Their website is pretty clean and easy to use. There are very few videos available. Most stories are written content only. There are very few videos on the site. I like the news archives so you can view stories by the day they happened. The site seems to have all the news and investigative stories available. The big problem is that you have to disable Norton to get the videos to work. They have the commercials before the video, which is very, very bad. The other issue is that I could not get it to work using Mozilla. The videos only seem to work using Internet Explorer. They are very small with video distortion even when small. Leon Bibb looks like an alien from another planet with their video player. Needs work and they need more video content since they are a television station.

WJW-TV Fox Channel 8 Grade D-
Almost not a website. They have very little content, and no videos. They actually use AP stories for their news summaries. They do provide a portal for Fox TV national news, which lowers their score by one entire grade. Easy to access, but the layout is not very impressive. They do have the annoying ad in the same space as the content. When clicking on the archive the first thing that you see is some survey. The archive is below this form, which is easily missed. No chance to see any local Fox news reports or investigative reports. Very useless website. It is very hard to make fun of Fox 8 if they do not provide us the content.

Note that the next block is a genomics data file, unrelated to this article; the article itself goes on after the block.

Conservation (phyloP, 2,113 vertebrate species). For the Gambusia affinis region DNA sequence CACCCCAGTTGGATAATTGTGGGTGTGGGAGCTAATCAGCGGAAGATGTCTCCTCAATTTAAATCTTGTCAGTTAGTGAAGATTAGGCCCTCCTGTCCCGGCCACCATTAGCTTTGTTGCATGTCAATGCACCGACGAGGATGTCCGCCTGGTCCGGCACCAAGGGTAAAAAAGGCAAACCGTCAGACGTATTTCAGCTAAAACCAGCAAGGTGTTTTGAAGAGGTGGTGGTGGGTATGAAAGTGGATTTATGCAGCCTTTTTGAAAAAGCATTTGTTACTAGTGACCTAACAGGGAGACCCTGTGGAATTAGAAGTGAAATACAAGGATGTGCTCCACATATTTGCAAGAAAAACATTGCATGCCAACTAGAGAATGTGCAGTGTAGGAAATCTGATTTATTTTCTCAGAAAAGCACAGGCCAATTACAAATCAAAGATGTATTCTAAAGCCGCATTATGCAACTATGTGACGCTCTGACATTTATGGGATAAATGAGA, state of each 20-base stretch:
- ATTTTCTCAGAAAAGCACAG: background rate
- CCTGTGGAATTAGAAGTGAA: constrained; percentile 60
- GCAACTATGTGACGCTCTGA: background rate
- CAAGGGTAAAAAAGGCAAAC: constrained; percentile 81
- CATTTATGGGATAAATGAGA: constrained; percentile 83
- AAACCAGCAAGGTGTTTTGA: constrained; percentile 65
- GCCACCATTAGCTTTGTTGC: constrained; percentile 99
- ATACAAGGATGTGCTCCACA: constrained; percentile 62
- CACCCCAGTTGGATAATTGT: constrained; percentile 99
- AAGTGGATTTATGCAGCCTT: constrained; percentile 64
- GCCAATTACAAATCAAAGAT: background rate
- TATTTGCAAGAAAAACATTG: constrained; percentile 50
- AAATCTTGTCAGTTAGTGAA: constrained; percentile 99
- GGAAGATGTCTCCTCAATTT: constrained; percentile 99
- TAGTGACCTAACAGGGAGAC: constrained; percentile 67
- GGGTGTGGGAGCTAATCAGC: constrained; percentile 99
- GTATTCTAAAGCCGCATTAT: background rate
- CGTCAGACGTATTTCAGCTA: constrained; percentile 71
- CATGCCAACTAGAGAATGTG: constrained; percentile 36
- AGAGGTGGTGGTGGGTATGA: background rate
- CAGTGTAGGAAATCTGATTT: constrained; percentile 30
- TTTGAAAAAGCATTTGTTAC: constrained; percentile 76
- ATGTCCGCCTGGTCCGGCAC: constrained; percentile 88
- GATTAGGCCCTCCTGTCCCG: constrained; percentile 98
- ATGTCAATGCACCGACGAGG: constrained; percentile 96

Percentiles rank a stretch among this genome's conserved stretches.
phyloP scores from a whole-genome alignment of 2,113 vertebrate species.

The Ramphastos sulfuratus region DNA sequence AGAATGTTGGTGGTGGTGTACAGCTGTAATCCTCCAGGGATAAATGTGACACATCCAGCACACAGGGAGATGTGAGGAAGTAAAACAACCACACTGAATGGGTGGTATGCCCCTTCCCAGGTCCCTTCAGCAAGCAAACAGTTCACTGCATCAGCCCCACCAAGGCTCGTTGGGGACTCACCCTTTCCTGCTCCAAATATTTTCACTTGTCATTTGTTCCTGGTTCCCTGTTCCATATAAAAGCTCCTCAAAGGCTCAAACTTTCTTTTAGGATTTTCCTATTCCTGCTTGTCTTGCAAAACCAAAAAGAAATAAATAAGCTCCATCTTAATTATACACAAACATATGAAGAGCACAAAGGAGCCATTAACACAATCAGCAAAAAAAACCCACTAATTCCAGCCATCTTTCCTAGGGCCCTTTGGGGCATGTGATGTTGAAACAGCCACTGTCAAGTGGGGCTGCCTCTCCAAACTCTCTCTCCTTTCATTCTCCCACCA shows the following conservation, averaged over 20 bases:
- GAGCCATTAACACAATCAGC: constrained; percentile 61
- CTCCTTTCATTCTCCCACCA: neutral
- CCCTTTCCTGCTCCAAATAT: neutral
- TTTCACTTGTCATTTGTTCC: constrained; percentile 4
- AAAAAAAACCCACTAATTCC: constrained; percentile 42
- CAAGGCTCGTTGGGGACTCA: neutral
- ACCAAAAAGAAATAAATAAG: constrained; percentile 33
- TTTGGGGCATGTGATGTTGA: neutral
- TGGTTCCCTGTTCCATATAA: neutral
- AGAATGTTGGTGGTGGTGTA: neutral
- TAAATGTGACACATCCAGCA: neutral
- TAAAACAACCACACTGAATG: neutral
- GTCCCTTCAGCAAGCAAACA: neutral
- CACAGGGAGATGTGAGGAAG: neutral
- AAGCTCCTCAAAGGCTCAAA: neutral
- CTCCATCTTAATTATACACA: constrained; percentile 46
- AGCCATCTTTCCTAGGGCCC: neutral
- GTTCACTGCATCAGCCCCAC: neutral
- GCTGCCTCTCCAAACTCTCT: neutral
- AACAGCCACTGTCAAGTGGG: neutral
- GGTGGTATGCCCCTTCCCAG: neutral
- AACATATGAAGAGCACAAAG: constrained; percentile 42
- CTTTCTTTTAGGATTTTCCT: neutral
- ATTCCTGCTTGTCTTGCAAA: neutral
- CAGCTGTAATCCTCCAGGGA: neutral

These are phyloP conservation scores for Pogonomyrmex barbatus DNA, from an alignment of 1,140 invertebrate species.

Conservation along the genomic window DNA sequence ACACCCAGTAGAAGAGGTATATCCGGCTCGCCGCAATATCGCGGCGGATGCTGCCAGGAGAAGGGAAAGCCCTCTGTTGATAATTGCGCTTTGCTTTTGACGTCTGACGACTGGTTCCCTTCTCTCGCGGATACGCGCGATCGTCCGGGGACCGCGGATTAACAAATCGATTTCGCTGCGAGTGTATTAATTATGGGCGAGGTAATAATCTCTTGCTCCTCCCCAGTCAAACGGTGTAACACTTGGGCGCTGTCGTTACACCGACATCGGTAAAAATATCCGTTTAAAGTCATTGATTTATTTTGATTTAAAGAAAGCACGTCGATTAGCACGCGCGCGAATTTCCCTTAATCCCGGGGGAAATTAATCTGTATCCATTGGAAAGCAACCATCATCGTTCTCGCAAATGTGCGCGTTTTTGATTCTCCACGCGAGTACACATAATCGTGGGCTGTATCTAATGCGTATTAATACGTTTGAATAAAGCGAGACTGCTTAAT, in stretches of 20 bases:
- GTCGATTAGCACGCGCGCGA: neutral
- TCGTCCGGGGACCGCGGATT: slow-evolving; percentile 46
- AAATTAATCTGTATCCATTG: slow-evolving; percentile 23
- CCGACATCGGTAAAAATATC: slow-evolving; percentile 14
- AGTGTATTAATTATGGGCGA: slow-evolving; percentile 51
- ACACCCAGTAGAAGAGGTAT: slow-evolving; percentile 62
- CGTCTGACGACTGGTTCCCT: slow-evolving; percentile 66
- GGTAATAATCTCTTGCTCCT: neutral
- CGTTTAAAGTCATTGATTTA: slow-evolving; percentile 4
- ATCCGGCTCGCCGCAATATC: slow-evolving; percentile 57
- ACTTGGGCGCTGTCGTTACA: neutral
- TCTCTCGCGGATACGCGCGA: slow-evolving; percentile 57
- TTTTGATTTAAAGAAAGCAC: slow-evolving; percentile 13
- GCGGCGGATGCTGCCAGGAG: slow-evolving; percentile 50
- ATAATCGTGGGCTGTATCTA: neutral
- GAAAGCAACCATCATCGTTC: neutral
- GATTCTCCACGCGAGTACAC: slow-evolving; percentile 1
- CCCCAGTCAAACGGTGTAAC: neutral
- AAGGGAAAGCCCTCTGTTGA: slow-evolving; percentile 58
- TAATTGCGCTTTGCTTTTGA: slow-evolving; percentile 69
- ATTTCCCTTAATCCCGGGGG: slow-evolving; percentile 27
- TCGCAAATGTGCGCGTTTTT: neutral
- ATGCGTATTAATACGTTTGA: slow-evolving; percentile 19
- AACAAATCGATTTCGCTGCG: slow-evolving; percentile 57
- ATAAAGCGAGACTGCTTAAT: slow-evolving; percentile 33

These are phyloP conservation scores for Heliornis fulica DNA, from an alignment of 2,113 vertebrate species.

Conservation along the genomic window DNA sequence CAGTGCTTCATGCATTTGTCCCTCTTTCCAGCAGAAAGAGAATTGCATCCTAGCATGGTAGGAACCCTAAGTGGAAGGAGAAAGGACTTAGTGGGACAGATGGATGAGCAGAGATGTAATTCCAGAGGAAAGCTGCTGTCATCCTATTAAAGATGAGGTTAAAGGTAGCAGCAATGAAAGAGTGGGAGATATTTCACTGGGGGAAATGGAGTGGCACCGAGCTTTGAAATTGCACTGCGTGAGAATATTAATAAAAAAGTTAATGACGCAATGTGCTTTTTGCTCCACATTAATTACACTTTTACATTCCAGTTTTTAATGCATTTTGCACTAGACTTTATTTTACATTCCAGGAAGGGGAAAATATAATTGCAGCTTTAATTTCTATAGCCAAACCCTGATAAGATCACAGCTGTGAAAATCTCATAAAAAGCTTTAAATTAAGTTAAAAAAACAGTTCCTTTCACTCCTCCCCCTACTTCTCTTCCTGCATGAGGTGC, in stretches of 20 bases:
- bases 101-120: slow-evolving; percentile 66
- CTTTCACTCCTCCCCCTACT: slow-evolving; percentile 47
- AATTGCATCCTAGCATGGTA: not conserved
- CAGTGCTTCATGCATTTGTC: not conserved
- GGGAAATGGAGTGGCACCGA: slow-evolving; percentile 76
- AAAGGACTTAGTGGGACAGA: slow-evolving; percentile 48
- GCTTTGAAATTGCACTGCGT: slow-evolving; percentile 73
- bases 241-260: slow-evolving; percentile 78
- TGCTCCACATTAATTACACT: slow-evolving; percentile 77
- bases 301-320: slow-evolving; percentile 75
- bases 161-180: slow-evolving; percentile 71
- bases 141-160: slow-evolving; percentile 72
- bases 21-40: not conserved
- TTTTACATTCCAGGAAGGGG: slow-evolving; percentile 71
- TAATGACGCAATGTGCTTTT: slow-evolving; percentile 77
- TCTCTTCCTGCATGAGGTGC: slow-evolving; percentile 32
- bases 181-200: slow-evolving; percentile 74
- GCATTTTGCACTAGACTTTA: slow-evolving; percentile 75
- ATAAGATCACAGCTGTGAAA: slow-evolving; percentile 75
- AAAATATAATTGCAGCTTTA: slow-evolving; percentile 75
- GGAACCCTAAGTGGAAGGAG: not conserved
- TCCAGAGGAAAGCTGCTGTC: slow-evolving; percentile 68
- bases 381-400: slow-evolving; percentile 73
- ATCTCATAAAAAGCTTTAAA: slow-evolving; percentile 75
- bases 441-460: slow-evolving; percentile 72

Pretend News Station Review:
Channel 19/43 Tabloid Website Grade B-

Setting aside the poor content that is a sorry excuse for news they actually have a pretty good website. In fact, they have the best compared to the three real news stations. It is a little cluttered, and it would be better if they archived the story by date. The videos run without turning off Norton and they are clear. They lose points for having an advertisement before the video starts. When I click on a video, I am asking for that content, not an ad then that content. It is deceptive to put the advertising first. They seem to have all their stories on your website including those that are made up or exaggerations. They have a good feature that a viewer can click which videos they want to watch so that they run one after the other. Start doing real news and they would get to compete with the other television websites.